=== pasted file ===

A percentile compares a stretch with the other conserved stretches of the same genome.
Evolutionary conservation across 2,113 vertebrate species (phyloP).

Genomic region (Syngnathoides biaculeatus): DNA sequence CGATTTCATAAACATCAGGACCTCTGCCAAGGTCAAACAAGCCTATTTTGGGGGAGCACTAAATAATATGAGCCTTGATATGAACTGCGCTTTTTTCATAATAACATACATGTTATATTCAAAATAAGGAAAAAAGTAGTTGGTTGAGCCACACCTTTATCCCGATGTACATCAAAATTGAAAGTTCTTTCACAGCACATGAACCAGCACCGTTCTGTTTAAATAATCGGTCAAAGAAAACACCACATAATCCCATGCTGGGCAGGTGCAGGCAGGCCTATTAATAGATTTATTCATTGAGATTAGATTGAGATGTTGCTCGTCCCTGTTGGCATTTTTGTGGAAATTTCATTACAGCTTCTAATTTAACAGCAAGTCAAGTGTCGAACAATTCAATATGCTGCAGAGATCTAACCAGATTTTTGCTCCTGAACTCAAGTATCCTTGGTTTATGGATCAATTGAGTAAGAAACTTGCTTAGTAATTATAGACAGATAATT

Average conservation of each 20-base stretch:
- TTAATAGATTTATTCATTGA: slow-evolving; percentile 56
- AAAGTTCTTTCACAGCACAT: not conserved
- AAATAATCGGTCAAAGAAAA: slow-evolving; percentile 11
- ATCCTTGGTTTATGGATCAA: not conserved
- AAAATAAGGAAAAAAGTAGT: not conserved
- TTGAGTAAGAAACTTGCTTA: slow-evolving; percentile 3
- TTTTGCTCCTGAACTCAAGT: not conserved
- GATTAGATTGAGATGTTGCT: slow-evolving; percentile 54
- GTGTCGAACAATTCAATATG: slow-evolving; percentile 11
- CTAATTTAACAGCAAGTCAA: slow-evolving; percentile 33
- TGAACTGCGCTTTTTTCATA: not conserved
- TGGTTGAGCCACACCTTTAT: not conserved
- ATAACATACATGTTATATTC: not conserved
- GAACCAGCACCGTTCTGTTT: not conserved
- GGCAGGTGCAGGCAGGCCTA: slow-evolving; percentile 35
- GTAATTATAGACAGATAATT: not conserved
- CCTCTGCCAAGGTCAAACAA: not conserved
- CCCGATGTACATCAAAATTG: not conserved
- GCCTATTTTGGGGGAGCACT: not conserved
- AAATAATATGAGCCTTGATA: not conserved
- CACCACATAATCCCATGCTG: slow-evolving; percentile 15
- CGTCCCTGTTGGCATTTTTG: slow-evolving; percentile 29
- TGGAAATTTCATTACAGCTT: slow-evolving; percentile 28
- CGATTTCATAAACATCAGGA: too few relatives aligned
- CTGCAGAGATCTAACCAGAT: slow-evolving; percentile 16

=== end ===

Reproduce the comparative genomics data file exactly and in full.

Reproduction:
A percentile compares a stretch with the other conserved stretches of the same genome.
Evolutionary conservation across 2,113 vertebrate species (phyloP).

Genomic region (Syngnathoides biaculeatus): DNA sequence CGATTTCATAAACATCAGGACCTCTGCCAAGGTCAAACAAGCCTATTTTGGGGGAGCACTAAATAATATGAGCCTTGATATGAACTGCGCTTTTTTCATAATAACATACATGTTATATTCAAAATAAGGAAAAAAGTAGTTGGTTGAGCCACACCTTTATCCCGATGTACATCAAAATTGAAAGTTCTTTCACAGCACATGAACCAGCACCGTTCTGTTTAAATAATCGGTCAAAGAAAACACCACATAATCCCATGCTGGGCAGGTGCAGGCAGGCCTATTAATAGATTTATTCATTGAGATTAGATTGAGATGTTGCTCGTCCCTGTTGGCATTTTTGTGGAAATTTCATTACAGCTTCTAATTTAACAGCAAGTCAAGTGTCGAACAATTCAATATGCTGCAGAGATCTAACCAGATTTTTGCTCCTGAACTCAAGTATCCTTGGTTTATGGATCAATTGAGTAAGAAACTTGCTTAGTAATTATAGACAGATAATT

Average conservation of each 20-base stretch:
- TTAATAGATTTATTCATTGA: slow-evolving; percentile 56
- AAAGTTCTTTCACAGCACAT: not conserved
- AAATAATCGGTCAAAGAAAA: slow-evolving; percentile 11
- ATCCTTGGTTTATGGATCAA: not conserved
- AAAATAAGGAAAAAAGTAGT: not conserved
- TTGAGTAAGAAACTTGCTTA: slow-evolving; percentile 3
- TTTTGCTCCTGAACTCAAGT: not conserved
- GATTAGATTGAGATGTTGCT: slow-evolving; percentile 54
- GTGTCGAACAATTCAATATG: slow-evolving; percentile 11
- CTAATTTAACAGCAAGTCAA: slow-evolving; percentile 33
- TGAACTGCGCTTTTTTCATA: not conserved
- TGGTTGAGCCACACCTTTAT: not conserved
- ATAACATACATGTTATATTC: not conserved
- GAACCAGCACCGTTCTGTTT: not conserved
- GGCAGGTGCAGGCAGGCCTA: slow-evolving; percentile 35
- GTAATTATAGACAGATAATT: not conserved
- CCTCTGCCAAGGTCAAACAA: not conserved
- CCCGATGTACATCAAAATTG: not conserved
- GCCTATTTTGGGGGAGCACT: not conserved
- AAATAATATGAGCCTTGATA: not conserved
- CACCACATAATCCCATGCTG: slow-evolving; percentile 15
- CGTCCCTGTTGGCATTTTTG: slow-evolving; percentile 29
- TGGAAATTTCATTACAGCTT: slow-evolving; percentile 28
- CGATTTCATAAACATCAGGA: too few relatives aligned
- CTGCAGAGATCTAACCAGAT: slow-evolving; percentile 16